Can-do: Marked by willingness to tackle a job and get it done; characterized by eagerness to accept and meet challenges; a can-do kind of person; first Known Use of Can-Do: 1945.
Perhaps the most famous fictitious can-do American and cultural icon is Rosie the Riveter. Rosie represents the American women who labored in urban factories and replaced men who had left to fight in the Second World War. Rosie represented the ideal American laborer: loyal, efficient, patriotic, and pretty. Throughout history and up to the present, Rosie the Riveter is traditionally used as a symbol of women’s economic prowess and feminism.
Seldom does an American feel comfortable saying no to a customer, a boss or to a colleague. A no signals either lack of ability or lack of effort or both. Responding with a no to a request leads to that person – customer, boss, colleague – turning to others for assistance. And that means a loss of business.
Westinghouse Company’s War Production Committee commissioned Pittsburgh artist J. Howard Miller in 1942 to create a series of posters to boost public support for the war effort. The “We Can Do It!” poster came to be associated with “Rosie the Riveter.”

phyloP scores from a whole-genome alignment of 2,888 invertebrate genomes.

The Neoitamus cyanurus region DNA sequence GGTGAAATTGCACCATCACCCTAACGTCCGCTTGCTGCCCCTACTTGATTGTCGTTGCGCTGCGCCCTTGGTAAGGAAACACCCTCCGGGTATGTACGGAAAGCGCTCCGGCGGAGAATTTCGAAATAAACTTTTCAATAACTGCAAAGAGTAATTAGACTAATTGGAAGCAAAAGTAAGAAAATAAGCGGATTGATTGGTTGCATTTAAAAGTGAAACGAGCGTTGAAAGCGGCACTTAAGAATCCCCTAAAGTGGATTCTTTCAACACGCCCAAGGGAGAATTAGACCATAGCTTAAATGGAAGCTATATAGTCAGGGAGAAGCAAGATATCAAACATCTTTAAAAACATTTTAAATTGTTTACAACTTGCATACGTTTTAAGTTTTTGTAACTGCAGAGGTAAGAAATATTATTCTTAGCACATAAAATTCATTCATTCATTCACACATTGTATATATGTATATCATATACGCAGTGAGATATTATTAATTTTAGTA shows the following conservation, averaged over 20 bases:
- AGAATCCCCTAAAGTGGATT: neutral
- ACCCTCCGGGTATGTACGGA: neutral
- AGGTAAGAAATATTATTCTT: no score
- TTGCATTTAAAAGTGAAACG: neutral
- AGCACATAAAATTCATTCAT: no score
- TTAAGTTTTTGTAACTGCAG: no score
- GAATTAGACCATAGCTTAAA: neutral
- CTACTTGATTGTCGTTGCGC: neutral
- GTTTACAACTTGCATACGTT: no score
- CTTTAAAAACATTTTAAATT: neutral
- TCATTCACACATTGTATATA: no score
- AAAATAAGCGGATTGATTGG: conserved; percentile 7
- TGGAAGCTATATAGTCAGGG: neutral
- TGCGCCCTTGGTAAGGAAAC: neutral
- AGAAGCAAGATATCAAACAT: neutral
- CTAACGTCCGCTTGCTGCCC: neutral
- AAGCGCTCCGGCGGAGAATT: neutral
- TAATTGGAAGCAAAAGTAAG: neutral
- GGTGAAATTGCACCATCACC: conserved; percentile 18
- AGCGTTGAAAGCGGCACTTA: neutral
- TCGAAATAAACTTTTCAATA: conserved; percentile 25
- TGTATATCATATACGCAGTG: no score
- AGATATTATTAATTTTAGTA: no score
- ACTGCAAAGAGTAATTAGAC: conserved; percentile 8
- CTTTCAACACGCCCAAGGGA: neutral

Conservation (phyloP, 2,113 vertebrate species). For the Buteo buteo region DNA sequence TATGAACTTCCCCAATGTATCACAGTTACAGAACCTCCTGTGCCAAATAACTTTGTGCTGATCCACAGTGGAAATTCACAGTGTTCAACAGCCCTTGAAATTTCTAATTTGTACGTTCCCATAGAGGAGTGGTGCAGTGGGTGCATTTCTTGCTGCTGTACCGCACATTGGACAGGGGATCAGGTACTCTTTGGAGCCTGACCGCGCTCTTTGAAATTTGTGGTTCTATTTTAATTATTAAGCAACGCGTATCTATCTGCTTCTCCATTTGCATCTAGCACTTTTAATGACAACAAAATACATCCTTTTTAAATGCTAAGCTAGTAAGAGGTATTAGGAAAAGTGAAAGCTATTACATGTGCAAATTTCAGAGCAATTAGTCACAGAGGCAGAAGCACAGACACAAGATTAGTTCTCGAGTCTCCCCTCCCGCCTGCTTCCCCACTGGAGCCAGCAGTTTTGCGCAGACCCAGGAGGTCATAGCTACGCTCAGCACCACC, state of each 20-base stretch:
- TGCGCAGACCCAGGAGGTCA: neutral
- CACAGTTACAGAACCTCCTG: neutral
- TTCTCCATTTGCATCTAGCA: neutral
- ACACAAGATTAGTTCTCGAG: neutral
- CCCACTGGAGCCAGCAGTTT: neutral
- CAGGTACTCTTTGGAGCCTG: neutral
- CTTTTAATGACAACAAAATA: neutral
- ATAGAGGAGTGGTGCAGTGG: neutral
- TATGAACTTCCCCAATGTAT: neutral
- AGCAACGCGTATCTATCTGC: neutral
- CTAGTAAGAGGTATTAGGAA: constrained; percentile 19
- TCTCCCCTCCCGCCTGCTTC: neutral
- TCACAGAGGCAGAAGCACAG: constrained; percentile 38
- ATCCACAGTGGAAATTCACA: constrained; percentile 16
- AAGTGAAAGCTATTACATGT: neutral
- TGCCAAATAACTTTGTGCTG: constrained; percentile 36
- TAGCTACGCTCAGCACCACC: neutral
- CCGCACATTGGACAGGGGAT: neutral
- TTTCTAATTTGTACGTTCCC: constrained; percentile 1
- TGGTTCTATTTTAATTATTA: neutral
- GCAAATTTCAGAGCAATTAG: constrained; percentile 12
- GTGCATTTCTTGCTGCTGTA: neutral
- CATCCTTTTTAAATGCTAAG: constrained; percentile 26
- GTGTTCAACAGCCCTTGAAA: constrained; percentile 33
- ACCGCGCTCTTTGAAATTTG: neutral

Nike Inc.’s “JUST DO IT.” trademark normally appears alongside the Nike logo, the Swoosh. Nike’s share of the domestic sport-shoe business rose from 18% to 43% from 1988 to 1998.
IBM’s slogan is a playful use of IT as in Information Technology and the pronoun “it.” The slogan boasts competence and forward movement in the world of technology.
Dell Computer’s slogan advocates for seizing the day, or “carpe diem,” and exploiting it. It argues for deriving more function and greater satisfaction from the present moment.